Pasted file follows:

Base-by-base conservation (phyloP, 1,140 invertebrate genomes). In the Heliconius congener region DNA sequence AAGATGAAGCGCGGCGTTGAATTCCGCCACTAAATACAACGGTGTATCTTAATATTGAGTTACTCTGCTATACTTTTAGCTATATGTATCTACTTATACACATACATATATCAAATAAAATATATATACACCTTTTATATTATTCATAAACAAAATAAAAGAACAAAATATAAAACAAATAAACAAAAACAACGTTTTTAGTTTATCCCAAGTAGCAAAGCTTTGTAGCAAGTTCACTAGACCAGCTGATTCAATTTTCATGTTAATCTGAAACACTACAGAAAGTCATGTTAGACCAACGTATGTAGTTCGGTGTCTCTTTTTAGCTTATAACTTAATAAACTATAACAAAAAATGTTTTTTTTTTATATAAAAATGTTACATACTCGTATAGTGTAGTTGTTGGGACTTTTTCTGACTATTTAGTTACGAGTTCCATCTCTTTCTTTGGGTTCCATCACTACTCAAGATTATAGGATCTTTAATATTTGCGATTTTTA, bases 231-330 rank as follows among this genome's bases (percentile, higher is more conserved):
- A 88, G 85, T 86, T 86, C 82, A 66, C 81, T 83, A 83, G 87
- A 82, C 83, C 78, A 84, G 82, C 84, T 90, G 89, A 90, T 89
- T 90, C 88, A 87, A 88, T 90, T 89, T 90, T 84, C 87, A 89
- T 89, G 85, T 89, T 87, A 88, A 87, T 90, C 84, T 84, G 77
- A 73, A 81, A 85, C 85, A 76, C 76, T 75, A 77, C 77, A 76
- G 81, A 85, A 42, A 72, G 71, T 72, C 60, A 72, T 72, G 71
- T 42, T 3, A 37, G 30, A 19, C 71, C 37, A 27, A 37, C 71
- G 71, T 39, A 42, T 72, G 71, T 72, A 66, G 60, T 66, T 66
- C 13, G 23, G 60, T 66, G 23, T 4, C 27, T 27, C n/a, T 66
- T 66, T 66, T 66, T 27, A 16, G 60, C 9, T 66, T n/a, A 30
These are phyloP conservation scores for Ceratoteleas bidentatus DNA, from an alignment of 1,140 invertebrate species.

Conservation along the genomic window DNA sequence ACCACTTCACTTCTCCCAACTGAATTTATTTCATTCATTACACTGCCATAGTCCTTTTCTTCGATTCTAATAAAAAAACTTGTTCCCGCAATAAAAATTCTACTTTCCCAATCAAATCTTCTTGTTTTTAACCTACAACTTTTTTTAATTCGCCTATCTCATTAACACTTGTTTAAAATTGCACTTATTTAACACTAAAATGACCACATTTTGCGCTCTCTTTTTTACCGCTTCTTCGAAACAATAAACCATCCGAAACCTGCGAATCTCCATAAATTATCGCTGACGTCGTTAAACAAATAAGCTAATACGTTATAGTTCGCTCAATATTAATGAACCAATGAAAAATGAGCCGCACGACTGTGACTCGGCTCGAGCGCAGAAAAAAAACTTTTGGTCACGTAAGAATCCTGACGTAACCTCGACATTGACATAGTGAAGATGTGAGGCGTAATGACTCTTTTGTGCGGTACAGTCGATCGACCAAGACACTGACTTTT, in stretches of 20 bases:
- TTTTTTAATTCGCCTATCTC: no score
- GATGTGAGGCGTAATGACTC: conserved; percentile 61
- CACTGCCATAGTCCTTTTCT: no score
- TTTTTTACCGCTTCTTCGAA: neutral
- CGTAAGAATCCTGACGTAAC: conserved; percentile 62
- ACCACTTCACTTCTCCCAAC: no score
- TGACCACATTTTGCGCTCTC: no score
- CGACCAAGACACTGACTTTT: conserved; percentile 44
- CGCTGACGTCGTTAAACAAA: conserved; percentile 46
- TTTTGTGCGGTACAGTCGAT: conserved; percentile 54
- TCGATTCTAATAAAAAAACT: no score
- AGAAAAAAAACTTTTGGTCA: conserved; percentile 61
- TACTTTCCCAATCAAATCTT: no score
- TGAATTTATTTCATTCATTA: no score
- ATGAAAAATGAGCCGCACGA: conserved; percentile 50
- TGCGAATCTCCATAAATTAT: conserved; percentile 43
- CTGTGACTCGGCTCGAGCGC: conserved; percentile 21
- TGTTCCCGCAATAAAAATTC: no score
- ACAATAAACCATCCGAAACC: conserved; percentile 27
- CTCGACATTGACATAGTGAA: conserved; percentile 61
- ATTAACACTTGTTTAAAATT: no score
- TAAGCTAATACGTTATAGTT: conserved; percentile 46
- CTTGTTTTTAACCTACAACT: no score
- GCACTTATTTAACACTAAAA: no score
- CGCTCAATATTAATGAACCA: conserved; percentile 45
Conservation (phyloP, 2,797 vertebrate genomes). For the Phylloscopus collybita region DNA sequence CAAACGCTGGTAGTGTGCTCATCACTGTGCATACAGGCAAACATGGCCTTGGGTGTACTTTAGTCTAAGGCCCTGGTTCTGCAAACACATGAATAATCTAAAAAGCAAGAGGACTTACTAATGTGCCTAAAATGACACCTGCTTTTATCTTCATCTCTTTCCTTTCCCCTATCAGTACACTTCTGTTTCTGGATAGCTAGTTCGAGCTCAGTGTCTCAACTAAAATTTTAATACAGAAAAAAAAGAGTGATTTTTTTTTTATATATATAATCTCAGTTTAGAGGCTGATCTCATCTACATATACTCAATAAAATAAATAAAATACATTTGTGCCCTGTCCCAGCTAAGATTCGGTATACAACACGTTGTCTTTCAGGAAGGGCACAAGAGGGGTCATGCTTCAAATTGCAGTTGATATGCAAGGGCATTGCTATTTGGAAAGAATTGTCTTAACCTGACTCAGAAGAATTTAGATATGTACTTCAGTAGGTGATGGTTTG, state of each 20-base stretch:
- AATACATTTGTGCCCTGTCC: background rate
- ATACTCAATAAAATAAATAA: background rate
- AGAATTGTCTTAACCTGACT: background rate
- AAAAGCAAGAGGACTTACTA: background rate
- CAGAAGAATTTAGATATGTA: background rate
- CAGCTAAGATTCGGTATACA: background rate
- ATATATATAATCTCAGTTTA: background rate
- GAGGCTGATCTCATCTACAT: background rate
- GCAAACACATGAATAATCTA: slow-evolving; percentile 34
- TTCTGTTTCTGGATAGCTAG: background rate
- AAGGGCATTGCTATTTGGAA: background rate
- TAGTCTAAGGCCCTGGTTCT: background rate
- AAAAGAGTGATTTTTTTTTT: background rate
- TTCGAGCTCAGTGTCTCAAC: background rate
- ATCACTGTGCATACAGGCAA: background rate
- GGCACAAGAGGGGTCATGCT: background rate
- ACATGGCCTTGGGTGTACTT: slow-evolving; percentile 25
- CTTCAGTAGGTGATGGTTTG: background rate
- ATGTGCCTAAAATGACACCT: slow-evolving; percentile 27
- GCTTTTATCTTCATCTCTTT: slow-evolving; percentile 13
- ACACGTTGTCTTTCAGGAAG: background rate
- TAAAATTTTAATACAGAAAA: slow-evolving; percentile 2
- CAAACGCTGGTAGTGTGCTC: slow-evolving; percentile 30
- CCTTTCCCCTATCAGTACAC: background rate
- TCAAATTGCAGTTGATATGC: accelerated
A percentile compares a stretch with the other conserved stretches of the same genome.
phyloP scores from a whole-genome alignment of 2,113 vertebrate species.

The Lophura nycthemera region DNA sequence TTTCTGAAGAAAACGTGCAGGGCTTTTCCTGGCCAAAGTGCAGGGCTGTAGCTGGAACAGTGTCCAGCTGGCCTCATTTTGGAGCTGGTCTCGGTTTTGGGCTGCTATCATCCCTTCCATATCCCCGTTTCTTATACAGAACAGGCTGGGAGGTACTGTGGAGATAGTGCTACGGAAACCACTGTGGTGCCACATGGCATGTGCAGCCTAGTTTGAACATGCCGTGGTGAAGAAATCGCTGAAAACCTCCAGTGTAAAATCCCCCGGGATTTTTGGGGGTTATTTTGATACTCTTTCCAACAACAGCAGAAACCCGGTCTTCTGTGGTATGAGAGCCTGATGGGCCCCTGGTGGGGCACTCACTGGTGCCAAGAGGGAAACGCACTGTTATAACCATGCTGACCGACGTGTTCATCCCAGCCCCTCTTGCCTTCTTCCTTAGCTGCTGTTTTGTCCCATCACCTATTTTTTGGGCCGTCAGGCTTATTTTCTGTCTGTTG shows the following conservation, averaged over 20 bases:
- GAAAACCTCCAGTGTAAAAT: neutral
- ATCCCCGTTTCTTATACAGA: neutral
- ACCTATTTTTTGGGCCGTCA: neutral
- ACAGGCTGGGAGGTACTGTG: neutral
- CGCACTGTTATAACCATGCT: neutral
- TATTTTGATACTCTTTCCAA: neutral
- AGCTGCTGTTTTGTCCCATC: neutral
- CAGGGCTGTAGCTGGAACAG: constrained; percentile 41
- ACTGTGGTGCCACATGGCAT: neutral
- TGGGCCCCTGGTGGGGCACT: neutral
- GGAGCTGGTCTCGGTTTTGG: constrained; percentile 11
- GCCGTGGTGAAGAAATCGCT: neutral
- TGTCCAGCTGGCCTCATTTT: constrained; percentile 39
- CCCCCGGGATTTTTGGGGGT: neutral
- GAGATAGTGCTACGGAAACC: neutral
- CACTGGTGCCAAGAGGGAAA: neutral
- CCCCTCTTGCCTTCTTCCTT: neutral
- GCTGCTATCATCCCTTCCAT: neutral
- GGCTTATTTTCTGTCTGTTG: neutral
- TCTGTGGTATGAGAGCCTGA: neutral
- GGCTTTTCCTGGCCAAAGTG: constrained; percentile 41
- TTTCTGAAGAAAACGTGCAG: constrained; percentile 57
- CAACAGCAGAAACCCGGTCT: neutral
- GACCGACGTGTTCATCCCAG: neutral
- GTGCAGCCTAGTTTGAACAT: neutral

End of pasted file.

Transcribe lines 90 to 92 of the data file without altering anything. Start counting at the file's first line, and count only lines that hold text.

- CAACAGCAGAAACCCGGTCT: neutral
- GACCGACGTGTTCATCCCAG: neutral
- GTGCAGCCTAGTTTGAACAT: neutral